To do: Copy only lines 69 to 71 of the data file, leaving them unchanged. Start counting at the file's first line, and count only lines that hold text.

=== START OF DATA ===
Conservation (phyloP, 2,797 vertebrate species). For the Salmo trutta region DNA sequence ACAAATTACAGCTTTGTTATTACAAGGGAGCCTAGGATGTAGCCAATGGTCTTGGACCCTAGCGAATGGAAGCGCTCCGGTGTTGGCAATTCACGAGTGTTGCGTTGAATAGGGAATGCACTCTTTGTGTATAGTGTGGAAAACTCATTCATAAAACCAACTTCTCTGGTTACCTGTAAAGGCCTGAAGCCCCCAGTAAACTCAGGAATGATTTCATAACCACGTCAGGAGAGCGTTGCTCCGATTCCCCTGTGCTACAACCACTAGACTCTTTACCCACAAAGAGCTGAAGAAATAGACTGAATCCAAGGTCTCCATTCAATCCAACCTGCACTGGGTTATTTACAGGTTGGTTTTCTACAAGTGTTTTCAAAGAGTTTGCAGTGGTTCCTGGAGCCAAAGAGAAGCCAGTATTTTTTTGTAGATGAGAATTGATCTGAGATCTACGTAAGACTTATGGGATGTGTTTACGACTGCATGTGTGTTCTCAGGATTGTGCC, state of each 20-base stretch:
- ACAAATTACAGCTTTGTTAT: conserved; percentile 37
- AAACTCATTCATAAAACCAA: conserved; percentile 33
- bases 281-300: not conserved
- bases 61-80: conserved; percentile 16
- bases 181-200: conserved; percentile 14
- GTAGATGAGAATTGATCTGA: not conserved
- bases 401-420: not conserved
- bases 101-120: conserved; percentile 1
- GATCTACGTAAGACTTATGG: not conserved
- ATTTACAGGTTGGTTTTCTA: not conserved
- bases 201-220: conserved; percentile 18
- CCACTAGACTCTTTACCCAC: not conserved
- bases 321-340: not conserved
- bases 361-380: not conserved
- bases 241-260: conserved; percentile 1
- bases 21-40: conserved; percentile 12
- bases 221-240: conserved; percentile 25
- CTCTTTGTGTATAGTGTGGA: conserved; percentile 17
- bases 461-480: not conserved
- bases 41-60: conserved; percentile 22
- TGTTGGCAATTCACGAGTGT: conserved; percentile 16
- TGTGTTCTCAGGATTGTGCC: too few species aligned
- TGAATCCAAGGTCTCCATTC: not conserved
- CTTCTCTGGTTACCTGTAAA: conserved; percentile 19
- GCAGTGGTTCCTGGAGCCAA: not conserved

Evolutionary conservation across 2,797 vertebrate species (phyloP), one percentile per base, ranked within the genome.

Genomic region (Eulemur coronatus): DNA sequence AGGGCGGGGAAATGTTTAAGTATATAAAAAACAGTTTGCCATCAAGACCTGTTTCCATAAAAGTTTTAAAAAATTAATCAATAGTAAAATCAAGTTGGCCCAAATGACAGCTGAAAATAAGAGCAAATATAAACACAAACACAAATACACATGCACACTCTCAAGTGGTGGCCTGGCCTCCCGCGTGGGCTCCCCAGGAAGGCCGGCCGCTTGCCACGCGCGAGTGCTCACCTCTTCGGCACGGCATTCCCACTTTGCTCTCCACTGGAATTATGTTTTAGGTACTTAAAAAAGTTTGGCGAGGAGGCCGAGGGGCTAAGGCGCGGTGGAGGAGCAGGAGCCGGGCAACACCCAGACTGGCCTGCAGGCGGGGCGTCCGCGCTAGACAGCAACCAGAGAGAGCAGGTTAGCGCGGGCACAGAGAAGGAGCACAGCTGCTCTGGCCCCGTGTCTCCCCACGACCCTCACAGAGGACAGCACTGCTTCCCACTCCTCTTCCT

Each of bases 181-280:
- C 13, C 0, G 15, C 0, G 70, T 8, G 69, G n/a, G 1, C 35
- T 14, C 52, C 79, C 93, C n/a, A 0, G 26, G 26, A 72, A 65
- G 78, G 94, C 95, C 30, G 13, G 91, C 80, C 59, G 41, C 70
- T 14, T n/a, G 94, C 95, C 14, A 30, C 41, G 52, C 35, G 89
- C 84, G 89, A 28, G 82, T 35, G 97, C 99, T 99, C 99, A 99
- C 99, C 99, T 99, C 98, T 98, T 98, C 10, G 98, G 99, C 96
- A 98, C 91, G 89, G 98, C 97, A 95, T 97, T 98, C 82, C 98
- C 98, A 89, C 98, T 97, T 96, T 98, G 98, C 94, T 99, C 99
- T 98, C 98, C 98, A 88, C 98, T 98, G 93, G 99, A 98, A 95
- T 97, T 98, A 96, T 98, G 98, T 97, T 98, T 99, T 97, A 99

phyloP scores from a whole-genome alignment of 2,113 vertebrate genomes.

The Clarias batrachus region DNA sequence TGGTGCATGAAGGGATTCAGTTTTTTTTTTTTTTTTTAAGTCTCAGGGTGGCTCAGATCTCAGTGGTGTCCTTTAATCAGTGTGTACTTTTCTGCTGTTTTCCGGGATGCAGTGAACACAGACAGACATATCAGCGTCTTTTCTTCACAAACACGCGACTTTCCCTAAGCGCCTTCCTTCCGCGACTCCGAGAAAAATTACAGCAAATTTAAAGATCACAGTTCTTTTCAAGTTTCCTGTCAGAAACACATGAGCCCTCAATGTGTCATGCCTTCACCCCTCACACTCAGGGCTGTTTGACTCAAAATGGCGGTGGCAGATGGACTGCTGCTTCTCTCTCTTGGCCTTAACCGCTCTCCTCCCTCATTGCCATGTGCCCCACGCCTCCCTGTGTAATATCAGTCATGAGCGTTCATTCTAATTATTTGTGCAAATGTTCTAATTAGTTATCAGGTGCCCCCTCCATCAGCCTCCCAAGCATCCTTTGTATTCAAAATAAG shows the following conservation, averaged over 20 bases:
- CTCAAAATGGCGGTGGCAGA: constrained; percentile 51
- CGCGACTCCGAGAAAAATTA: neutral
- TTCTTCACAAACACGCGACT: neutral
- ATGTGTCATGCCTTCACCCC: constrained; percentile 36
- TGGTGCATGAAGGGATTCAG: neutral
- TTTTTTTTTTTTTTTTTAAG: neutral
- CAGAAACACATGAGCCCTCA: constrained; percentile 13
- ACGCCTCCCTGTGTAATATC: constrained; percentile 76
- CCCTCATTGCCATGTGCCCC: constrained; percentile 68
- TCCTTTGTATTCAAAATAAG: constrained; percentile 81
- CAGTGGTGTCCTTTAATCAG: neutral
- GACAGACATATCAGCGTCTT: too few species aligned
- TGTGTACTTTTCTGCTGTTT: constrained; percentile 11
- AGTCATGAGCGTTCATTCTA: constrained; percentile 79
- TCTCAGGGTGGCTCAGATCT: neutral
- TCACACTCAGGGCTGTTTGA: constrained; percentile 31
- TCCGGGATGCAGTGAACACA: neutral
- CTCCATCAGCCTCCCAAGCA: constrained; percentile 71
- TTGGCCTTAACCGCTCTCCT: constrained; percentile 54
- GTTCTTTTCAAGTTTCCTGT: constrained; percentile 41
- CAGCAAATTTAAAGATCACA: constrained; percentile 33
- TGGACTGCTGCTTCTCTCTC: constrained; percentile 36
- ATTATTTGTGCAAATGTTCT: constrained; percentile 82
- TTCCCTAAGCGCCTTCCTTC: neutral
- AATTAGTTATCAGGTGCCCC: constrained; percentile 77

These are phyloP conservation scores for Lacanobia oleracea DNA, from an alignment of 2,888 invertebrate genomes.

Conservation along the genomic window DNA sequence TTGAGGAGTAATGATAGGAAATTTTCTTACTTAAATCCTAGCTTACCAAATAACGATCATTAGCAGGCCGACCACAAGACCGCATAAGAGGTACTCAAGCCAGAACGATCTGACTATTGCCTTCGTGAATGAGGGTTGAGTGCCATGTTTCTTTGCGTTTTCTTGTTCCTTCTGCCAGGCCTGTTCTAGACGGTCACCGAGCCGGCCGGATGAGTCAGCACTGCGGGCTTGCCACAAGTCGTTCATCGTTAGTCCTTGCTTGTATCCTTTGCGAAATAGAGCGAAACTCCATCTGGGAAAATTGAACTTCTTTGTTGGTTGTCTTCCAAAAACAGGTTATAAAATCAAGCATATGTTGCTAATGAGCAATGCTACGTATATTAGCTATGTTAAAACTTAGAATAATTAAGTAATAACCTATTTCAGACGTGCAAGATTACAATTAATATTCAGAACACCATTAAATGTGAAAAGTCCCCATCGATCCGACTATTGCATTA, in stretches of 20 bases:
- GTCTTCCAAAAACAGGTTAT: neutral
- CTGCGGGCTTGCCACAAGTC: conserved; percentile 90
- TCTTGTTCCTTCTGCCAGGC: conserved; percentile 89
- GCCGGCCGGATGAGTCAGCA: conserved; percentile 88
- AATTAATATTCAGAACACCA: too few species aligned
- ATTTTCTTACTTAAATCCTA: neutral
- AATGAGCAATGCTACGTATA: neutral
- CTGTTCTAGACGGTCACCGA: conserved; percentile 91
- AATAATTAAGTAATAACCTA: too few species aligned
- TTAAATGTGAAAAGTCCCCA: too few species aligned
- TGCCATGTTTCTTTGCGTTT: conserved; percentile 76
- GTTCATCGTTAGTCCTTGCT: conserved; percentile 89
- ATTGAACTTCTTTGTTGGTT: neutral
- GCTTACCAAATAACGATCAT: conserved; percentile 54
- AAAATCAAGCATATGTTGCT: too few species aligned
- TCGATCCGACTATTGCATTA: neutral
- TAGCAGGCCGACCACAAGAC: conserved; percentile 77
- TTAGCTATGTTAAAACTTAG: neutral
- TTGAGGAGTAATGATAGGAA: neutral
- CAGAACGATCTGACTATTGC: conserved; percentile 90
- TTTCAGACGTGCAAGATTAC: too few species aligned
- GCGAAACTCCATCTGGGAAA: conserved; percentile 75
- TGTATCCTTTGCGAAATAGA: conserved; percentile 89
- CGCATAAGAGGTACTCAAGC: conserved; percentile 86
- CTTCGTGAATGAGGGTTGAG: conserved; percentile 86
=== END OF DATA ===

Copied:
- GTCTTCCAAAAACAGGTTAT: neutral
- CTGCGGGCTTGCCACAAGTC: conserved; percentile 90
- TCTTGTTCCTTCTGCCAGGC: conserved; percentile 89